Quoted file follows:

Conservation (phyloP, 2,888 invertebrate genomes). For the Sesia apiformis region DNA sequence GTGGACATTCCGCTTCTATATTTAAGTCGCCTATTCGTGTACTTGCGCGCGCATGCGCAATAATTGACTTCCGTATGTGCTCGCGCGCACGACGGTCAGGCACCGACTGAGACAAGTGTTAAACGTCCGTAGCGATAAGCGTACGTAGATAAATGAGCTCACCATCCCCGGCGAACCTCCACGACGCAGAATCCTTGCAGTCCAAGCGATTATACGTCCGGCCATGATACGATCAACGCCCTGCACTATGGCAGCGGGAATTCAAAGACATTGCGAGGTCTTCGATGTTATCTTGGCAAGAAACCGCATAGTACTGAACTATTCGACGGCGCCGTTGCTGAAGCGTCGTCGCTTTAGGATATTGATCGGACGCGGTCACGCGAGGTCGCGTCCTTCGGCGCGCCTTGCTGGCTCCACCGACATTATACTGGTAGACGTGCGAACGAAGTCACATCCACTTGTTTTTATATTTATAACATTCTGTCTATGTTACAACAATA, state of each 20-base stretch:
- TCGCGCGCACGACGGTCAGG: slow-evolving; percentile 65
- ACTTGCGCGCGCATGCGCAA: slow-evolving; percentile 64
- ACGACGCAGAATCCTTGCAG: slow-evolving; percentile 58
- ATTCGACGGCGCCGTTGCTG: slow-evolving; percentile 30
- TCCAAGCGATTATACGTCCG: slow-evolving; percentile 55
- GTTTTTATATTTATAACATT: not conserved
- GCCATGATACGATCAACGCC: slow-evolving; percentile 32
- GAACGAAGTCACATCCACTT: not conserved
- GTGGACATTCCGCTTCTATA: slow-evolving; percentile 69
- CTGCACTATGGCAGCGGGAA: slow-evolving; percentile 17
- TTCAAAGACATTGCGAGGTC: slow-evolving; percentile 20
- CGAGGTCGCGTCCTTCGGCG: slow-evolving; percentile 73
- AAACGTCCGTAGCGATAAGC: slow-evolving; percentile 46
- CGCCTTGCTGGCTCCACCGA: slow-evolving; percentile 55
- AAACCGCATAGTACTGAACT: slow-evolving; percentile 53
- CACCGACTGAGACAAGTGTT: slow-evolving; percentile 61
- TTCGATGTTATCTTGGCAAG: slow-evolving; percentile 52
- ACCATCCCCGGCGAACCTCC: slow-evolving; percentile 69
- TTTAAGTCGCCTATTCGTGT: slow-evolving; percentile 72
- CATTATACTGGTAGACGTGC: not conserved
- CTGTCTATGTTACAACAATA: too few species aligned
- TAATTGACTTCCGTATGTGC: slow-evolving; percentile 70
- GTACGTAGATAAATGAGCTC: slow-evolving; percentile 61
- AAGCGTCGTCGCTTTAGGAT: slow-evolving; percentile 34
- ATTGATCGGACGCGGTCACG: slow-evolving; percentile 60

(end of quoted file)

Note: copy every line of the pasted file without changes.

Conservation (phyloP, 2,888 invertebrate genomes). For the Sesia apiformis region DNA sequence GTGGACATTCCGCTTCTATATTTAAGTCGCCTATTCGTGTACTTGCGCGCGCATGCGCAATAATTGACTTCCGTATGTGCTCGCGCGCACGACGGTCAGGCACCGACTGAGACAAGTGTTAAACGTCCGTAGCGATAAGCGTACGTAGATAAATGAGCTCACCATCCCCGGCGAACCTCCACGACGCAGAATCCTTGCAGTCCAAGCGATTATACGTCCGGCCATGATACGATCAACGCCCTGCACTATGGCAGCGGGAATTCAAAGACATTGCGAGGTCTTCGATGTTATCTTGGCAAGAAACCGCATAGTACTGAACTATTCGACGGCGCCGTTGCTGAAGCGTCGTCGCTTTAGGATATTGATCGGACGCGGTCACGCGAGGTCGCGTCCTTCGGCGCGCCTTGCTGGCTCCACCGACATTATACTGGTAGACGTGCGAACGAAGTCACATCCACTTGTTTTTATATTTATAACATTCTGTCTATGTTACAACAATA, state of each 20-base stretch:
- TCGCGCGCACGACGGTCAGG: slow-evolving; percentile 65
- ACTTGCGCGCGCATGCGCAA: slow-evolving; percentile 64
- ACGACGCAGAATCCTTGCAG: slow-evolving; percentile 58
- ATTCGACGGCGCCGTTGCTG: slow-evolving; percentile 30
- TCCAAGCGATTATACGTCCG: slow-evolving; percentile 55
- GTTTTTATATTTATAACATT: not conserved
- GCCATGATACGATCAACGCC: slow-evolving; percentile 32
- GAACGAAGTCACATCCACTT: not conserved
- GTGGACATTCCGCTTCTATA: slow-evolving; percentile 69
- CTGCACTATGGCAGCGGGAA: slow-evolving; percentile 17
- TTCAAAGACATTGCGAGGTC: slow-evolving; percentile 20
- CGAGGTCGCGTCCTTCGGCG: slow-evolving; percentile 73
- AAACGTCCGTAGCGATAAGC: slow-evolving; percentile 46
- CGCCTTGCTGGCTCCACCGA: slow-evolving; percentile 55
- AAACCGCATAGTACTGAACT: slow-evolving; percentile 53
- CACCGACTGAGACAAGTGTT: slow-evolving; percentile 61
- TTCGATGTTATCTTGGCAAG: slow-evolving; percentile 52
- ACCATCCCCGGCGAACCTCC: slow-evolving; percentile 69
- TTTAAGTCGCCTATTCGTGT: slow-evolving; percentile 72
- CATTATACTGGTAGACGTGC: not conserved
- CTGTCTATGTTACAACAATA: too few species aligned
- TAATTGACTTCCGTATGTGC: slow-evolving; percentile 70
- GTACGTAGATAAATGAGCTC: slow-evolving; percentile 61
- AAGCGTCGTCGCTTTAGGAT: slow-evolving; percentile 34
- ATTGATCGGACGCGGTCACG: slow-evolving; percentile 60